Yes, it really is that time of year again! Only this year … rumour has it Santa is aiming for a lot less plastic in stockings and sacks around the world. If you think he and his elves might need a bit of inspiration, we’ve put a list together of our favourite plastic-free gift ideas.
First, we have a few tips on how to shape your shopping, so as to avoid plastic more easily:
- Buying from second-hand shops can yield gift gold: there are some fantastic finds to be made – both rare, vintage items and heavily discounted all-time pleasers. Check out local second-hand shops, charity stores, online communities, and localised selling groups on Facebook.
- Support local stores and craft markets – the latter are usually in abundance in the run-up to Christmas. Supporting the independent and solo craftspeople spreads even more Christmas joy!
- If you decide to turn to the web, online craft marketplaces such as Etsy and Not on the High Street are great places to find unique products. Shopping at these retailers often means supporting craftspeople who make a living from their handmade goods, and small businesses.
- If you buy online, ask the seller about packaging and shipping material before placing an order. If more of us ask the question, eventually companies will start reducing packaging material.
Now, on to the fun bit – some gift inspiration!
- Wooden toys
Depending where you are in the world, wooden toys might be relatively easy to source. There’s a whole world of wooden toys out there – including beautiful farm sets, doll’s houses, jigsaws and puzzles, and even wooden board games, which are great as a gift for the whole family or a group of friends. And my favourite, this sushi wooden food set, clearly for more advanced palates! Wooden toys look and feel nostalgic, and yet you know they’re likely to be in the family forever, passed down to future generations. Truly, they are the gift that keeps giving.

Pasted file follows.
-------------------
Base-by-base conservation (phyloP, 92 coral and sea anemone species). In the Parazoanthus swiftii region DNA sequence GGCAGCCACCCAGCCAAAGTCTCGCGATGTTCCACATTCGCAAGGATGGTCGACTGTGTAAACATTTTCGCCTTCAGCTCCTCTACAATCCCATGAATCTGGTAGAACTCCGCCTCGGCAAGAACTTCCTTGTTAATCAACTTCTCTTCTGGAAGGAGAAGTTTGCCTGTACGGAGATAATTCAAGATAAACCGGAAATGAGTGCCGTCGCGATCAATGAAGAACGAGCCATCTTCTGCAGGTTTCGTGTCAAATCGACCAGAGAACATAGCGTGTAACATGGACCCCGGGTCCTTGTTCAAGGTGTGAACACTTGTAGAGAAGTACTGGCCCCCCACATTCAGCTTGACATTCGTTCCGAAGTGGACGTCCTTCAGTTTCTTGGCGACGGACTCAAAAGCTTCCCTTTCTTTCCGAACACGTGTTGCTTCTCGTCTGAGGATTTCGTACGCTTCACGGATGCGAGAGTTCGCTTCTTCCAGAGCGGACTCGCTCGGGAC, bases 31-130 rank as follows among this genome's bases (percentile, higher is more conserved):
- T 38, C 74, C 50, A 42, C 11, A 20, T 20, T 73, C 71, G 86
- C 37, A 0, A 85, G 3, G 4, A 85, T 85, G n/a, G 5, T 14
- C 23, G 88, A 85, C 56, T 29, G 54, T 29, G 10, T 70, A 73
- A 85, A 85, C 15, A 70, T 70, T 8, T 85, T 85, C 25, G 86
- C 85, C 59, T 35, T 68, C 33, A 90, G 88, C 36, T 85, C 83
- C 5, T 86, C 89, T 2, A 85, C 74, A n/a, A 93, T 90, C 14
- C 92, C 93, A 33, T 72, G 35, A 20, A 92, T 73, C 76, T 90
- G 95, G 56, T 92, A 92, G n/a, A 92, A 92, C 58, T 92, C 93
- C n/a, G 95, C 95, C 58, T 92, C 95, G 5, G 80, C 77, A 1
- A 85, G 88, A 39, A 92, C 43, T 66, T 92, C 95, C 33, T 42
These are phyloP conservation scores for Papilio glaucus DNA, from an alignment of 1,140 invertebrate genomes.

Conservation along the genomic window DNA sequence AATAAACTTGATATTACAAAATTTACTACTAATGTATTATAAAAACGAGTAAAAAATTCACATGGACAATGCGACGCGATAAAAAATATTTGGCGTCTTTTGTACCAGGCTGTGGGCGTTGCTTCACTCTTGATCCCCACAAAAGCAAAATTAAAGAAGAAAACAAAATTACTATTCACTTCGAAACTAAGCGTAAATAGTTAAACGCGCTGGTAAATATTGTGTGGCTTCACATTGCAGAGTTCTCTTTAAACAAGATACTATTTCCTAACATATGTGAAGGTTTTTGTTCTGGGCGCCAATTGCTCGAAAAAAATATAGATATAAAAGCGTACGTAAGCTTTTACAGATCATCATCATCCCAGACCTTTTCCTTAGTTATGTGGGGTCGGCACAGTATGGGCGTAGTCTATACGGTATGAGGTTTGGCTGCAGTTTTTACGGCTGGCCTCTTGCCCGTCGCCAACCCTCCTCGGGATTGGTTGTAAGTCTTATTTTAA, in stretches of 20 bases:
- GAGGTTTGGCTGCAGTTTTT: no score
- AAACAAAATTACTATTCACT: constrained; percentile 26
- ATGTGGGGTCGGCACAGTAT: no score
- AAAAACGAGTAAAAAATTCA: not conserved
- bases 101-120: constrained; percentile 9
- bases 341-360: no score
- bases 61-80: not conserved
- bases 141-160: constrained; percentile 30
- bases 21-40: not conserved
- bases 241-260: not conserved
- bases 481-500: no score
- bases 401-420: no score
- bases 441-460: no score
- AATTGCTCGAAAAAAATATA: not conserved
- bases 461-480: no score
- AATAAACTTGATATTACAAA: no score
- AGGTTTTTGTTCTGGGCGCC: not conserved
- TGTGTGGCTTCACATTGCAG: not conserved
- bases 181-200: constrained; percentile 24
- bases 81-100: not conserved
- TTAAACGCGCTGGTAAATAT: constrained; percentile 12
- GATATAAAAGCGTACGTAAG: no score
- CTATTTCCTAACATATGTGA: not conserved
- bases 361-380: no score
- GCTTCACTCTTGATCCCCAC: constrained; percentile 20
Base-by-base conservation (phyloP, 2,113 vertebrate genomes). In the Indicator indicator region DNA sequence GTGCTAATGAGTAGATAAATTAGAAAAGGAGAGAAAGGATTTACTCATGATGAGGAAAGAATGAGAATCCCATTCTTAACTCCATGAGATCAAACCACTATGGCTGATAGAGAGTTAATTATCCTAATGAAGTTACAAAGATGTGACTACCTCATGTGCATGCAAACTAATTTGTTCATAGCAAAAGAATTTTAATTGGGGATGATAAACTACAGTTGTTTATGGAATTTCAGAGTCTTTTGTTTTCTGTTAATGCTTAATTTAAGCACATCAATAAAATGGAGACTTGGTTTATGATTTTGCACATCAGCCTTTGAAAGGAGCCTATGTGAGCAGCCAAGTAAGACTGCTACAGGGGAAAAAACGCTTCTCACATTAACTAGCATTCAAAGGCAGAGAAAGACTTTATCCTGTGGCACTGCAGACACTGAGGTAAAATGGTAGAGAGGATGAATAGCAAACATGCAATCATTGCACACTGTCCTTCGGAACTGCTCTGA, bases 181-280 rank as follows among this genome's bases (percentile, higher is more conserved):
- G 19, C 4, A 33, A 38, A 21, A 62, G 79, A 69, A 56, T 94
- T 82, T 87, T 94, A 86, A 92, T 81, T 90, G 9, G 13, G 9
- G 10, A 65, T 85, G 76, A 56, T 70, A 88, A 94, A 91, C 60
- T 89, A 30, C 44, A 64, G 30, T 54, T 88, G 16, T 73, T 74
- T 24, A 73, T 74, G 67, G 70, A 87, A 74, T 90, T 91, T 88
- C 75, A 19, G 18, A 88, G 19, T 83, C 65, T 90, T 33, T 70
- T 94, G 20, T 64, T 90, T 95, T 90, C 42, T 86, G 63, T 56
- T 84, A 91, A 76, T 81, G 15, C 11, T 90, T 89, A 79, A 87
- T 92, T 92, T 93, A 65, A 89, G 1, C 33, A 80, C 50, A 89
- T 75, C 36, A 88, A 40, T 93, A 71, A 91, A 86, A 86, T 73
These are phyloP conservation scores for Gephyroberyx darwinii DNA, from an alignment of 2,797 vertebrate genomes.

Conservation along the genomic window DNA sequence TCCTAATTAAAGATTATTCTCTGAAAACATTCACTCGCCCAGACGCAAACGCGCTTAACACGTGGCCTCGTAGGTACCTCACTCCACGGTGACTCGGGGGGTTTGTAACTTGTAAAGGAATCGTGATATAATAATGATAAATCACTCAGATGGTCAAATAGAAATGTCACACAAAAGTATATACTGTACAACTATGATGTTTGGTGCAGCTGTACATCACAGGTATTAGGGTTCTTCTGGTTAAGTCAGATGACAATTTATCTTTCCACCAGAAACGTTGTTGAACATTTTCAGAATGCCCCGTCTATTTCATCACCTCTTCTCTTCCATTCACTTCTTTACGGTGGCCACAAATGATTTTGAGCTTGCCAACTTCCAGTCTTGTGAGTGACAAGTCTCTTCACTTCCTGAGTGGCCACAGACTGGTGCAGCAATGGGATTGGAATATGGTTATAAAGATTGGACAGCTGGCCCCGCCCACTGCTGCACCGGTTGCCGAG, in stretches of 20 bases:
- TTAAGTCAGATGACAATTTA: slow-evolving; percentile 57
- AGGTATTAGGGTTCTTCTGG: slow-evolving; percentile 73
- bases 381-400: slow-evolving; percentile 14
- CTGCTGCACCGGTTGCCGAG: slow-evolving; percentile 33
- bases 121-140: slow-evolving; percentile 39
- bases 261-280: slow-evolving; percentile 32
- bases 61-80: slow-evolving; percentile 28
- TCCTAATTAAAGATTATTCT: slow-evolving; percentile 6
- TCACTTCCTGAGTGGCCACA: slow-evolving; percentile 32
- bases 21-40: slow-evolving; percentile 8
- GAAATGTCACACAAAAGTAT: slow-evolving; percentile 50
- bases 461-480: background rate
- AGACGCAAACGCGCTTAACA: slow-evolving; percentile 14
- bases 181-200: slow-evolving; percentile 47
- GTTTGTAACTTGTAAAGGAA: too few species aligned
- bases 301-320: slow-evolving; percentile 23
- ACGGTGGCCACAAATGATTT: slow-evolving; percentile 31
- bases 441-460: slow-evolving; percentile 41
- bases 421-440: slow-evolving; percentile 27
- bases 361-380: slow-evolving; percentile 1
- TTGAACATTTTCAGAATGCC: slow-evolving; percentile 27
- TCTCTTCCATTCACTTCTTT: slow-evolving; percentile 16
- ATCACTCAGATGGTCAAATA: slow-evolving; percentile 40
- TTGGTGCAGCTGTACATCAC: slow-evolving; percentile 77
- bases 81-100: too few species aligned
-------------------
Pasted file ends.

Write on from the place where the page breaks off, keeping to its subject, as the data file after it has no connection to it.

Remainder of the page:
- Metal bubble wands
Sometimes avoiding plastic is as simple as thinking what you’d usually reach for when searching for a plastic-free alternative (if that sounds incredibly simplistic it’s because it really is!). Kids love blowing bubbles; it’s a timeless pastime, or so it seems! It’s a great way to keep children occupied for … well … whole minutes! Which as any parent can testify, is worth its weight in gold.
Metal bubble wands can carry a slightly heavier price tag than their plastic counterparts, but consider the money you might save on the disposable plastic alternatives. Searching sites such as Etsy and Not On The High Street are likely to yield some beautiful results.